Financial technology (fintech) is another sector actively stimulated by governments. FinTech Magazine reports that the kind of biometrics envisaged by the likes of Klaus Schwab originated in the 19th century with the eugenicist Francis Galton. As growing numbers of apps and software on iPhones, iPads and other devices give users the option or indeed require having fingerprint recognition, palm prints, voice recognition, and eye scans, cryptocurrencies go hand-in-hand with biometrics. Set up by the entrepreneur Mihai Draghici, PayByFace, for instance, uses recognition algorithms to enable instant transactions. Similar companies have focused on eye recognition in light of mask mandates that render whole-of-face recognition software useless.27

In America, the Scripps Research Translational Institute “aim[s] to make individualised medicine a reality for everyone. We use the tools of genomics and digital medicine combined with cutting-edge informatics techniques to better understand each individual and ultimately render more effective healthcare.”28 Over the years, the Institute has received money from the US Department of Defense, including grants to build an artificial immune system.29 In August 2020, employees of the San Diego Metropolitan Transit System wore the Institute-produced Fitbit watch designed to identify early Covid symptoms.30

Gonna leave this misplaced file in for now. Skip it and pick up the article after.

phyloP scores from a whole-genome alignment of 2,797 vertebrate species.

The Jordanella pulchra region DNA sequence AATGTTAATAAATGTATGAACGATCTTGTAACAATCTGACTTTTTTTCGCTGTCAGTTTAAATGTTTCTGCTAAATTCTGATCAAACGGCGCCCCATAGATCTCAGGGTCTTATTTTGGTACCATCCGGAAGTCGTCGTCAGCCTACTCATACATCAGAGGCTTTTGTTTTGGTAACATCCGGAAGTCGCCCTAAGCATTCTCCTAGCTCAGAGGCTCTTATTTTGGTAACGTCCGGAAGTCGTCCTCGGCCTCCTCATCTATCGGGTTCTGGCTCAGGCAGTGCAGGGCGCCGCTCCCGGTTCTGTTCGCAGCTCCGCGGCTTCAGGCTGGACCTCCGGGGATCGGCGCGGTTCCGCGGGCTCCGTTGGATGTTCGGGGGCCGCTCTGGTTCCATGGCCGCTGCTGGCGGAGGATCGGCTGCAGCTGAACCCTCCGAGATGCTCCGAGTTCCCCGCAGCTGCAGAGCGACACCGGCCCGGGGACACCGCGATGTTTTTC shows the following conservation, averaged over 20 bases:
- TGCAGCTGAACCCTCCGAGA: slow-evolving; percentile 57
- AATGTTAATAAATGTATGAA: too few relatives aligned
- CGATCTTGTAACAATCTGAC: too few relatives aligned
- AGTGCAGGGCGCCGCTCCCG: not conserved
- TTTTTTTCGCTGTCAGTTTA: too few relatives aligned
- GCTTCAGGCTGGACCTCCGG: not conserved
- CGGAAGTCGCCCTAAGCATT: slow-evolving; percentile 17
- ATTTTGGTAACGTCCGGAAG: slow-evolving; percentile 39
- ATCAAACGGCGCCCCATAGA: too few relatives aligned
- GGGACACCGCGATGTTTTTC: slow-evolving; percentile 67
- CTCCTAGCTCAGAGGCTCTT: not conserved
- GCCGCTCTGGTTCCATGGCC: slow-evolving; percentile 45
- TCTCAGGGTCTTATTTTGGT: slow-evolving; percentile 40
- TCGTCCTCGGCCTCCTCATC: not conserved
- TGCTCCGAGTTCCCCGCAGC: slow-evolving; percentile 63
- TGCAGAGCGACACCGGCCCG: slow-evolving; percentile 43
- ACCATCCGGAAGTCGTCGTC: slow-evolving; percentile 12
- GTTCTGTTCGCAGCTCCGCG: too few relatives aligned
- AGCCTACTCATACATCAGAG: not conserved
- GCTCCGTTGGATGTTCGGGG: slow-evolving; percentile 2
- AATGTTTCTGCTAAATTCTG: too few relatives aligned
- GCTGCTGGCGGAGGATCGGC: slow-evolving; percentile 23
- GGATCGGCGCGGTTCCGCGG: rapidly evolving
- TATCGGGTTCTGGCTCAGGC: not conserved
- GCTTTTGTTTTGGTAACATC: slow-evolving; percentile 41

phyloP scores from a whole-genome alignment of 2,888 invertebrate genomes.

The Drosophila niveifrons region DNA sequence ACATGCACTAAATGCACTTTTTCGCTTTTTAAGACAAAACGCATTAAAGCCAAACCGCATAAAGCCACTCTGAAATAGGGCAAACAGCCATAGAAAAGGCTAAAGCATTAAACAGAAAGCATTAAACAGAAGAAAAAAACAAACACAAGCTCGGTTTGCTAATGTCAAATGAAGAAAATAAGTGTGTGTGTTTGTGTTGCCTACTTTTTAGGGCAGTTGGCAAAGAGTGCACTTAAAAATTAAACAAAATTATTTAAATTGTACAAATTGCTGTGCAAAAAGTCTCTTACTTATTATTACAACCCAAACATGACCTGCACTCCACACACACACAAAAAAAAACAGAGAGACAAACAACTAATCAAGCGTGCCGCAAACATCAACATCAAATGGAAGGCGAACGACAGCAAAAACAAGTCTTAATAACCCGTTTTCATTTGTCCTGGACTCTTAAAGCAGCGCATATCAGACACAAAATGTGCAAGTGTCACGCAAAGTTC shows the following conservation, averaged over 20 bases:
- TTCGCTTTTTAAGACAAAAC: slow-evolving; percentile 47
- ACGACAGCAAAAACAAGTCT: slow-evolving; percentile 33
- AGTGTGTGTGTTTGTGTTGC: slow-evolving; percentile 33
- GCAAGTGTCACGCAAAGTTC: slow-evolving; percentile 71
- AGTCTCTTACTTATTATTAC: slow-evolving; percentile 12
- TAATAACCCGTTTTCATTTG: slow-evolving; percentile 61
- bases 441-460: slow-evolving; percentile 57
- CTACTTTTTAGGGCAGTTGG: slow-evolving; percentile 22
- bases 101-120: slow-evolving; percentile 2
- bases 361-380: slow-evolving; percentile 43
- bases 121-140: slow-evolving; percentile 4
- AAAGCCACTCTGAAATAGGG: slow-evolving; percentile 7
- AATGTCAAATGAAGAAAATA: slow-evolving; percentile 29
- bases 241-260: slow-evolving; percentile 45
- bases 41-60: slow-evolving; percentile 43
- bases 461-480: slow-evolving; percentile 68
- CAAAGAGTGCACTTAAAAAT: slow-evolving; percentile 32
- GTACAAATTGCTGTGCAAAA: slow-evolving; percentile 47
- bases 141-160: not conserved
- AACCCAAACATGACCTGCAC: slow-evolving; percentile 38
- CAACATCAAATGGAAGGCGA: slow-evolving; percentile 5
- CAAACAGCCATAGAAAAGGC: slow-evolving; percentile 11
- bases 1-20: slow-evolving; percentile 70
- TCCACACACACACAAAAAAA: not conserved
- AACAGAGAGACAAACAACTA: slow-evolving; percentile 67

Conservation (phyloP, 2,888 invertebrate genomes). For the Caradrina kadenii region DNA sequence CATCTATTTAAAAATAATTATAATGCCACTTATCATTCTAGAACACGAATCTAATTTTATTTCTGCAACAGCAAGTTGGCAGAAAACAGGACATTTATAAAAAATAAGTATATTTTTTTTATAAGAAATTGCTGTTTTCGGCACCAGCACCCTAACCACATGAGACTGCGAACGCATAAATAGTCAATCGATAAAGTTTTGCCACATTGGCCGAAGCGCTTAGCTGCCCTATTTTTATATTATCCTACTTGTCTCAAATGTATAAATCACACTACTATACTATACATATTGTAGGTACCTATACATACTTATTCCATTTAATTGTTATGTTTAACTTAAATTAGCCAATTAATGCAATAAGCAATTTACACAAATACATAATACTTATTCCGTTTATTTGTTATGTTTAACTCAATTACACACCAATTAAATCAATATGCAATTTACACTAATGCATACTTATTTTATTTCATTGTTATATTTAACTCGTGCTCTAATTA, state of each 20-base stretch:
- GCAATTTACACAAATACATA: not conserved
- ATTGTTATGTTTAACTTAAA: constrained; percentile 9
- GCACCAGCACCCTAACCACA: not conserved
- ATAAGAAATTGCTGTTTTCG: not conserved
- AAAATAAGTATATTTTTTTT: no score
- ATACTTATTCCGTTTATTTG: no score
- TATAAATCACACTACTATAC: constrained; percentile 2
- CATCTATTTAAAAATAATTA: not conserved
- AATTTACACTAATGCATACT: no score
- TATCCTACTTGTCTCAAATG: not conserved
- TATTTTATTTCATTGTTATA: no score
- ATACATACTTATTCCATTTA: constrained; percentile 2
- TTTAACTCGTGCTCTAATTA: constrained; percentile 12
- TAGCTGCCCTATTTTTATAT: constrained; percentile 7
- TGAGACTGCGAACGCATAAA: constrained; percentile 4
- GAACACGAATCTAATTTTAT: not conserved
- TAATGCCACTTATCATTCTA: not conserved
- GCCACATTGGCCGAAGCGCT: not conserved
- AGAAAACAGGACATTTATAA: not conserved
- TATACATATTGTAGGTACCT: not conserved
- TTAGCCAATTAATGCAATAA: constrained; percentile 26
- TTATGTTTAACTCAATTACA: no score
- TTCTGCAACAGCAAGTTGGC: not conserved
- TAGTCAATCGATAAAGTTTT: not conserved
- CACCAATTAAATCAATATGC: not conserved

In 2018, Amazon acquired Wholefoods for $13.4 billion. A few months ago, it was reported that in Wholefoods stores in Seattle, customers will be able to wave their palms over biometric payment devices as they previously had at Amazon One stores.31 The news comes at a time when Amazon Prime drivers are quitting over company demands that they consent to yield their biometric data in the form of in-car surveillance that monitors them to authenticate their identity and track their levels of fatigue as they drive.32